Recent new crop missions held in 17 countries were welcomed by Canadian wheat customers in a year when wet growing and harvest conditions in Western Canada had left them uncertain about the crop quality.
“This year is an example of where we really showed the value of new crop missions because there were rumours the crop was disastrous and we were able to show that the quality was not affected by the fusarium damage,” says JoAnne Buth, Cigi CEO, of the crop quality seminars presented by Canadian industry representatives over several weeks in November and December.
“Some years may be different but this year even with fusarium it was good quality throughout the grades,” she says. “We didn’t have a lot of grades one and two, especially in durum but grades three and four in some cases were performing just as well. So in a year when the crop has been questionable it’s been most important we have had these face-to-face opportunities.”
For the third year Cigi teamed up with Cereals Canada, the Canadian Grain Commission, exporters and producers to meet with Canadian wheat customers in Asia, Latin America, Europe, North Africa and West Africa. The new crop seminars, in addition to some customer visits, were held in Japan, South Korea, China, Singapore, Mexico, Colombia, Ecuador, Chile, Peru, Algeria, Morocco, England, Italy, Philippines, Indonesia, United Arab Emirates and Nigeria. The group started off with a seminar for millers in Canada and webinars were also presented for customers in Venezuela and Tunisia.
— Cigi (@CigiWinnipeg) December 15, 2016
News reports in some countries indicated the Canadian crop was not in good shape so customers anticipated problems, says JoAnne who travelled on the missions to Asia, Europe and North Africa. “After seeing our information, most customers agreed they could work with the crop. The issue with fusarium was that there wasn’t a very good correlation with DON levels this year and it was a challenge for exporters to meet a country’s specifications (for DON). If they could do that, then customers would be able to use that lower grade wheat quite well.”
DON or deoxynivalenol is a mycotoxin also known as vomitoxin that may be present in fusarium head blight infecting wheat or barley. 2016 western Canadian wheat crop quality information is available at www.canadianwheat.ca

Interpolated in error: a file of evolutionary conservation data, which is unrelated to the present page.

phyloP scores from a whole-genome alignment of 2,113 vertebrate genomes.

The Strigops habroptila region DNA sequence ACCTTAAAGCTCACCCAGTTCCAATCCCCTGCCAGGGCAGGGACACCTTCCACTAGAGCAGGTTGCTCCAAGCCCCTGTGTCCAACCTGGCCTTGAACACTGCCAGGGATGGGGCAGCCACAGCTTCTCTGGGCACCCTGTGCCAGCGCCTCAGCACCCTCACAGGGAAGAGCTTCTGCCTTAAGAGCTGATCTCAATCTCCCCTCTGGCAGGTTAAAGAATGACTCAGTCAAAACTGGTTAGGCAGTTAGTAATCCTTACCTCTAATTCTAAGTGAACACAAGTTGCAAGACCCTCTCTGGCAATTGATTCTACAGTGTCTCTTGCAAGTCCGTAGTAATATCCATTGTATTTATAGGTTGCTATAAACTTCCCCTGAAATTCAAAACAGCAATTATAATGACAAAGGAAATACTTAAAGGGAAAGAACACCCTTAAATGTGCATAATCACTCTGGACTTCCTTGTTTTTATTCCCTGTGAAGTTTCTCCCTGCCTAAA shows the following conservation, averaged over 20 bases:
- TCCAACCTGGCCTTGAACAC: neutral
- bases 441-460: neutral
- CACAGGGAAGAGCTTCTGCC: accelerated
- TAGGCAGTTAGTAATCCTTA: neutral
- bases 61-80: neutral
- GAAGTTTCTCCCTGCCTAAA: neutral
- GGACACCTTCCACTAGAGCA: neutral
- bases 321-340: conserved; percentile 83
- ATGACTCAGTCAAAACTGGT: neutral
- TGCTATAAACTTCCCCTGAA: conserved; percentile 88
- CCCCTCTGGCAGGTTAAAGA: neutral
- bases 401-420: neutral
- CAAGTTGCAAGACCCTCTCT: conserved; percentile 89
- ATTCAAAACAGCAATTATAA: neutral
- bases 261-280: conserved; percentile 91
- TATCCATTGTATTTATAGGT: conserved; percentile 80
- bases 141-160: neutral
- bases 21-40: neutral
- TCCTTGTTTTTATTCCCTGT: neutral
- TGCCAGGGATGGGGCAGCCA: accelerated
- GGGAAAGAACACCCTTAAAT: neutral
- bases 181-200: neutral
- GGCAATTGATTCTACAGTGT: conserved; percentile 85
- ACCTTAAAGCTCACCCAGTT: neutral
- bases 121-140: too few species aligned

Representation from various parts of the value chain on the missions was invaluable to help reassure wheat customers that the quality of the Canadian crop would meet their end-use requirements, says Dean Dias, Cigi Director of Value Chain Relations, who participated on missions to Latin America, Asia and Africa as well as meeting with millers in Mississauga. “Having this team effort and the right expertise to answer customer questions was a complete success story. We had some of the best attendance ever and the right attendees at the seminars.
“Customers also spoke about how important technical exchanges have been at Cigi and their experience using Canadian wheat which confirms the significance of the work we do to support customers throughout the year.”
JoAnne concurs with the importance of the expertise represented in the partnership on the missions, noting that customers now understand Cereals Canada is the umbrella organization that directs any customer enquiries, CGC handles regulatory questions and Cigi provides support related to end-use functionality. Exporters and farmers also have significant roles on the missions.
“This year there was a focus on the farmers and sustainability which is becoming a worldwide issue,” she says. “There were more questions about storage and farm management practices including how farmers manage fusarium. It gives the customer more confidence when the entire value chain is there and the farmer is saying managing fusarium is important because it impacts his bottom line and it benefits everybody to do the best he can.”
Saskatchewan farmer Lane Stockbrugger who participated on the mission to Europe and North Africa highlighted his experience in a recent editorial, From a Saskatchewan Farm to International Customers, stating that its value was made evident by customer questions and concerns about the quality of Canadian wheat in a tough growing season.
“It was our chance to correct any misinformation they had, and to share the whole story about the quality that would be available for their import needs,” wrote Lane in the editorial. “Questions about glyphosate and how we use it on the farm were valuable to hear and even more importantly the ability to respond firsthand and explain how we use herbicides, pesticides, and fungicides to produce the quality product customers have come to expect from Canada. These discussions during the missions help build new business relationships and strengthen existing ones, which frankly is ever important to this Canadian farmer if we intend to maintain and grow our position in these markets.”
Listen below to interviews with Alberta producer Kevin Bender and Cereals Canada President Cam Dahl on the new crop missions, courtesy of Golden West Radio:
Kevin Bender Dec 12th
Cam Dahl Dec 28th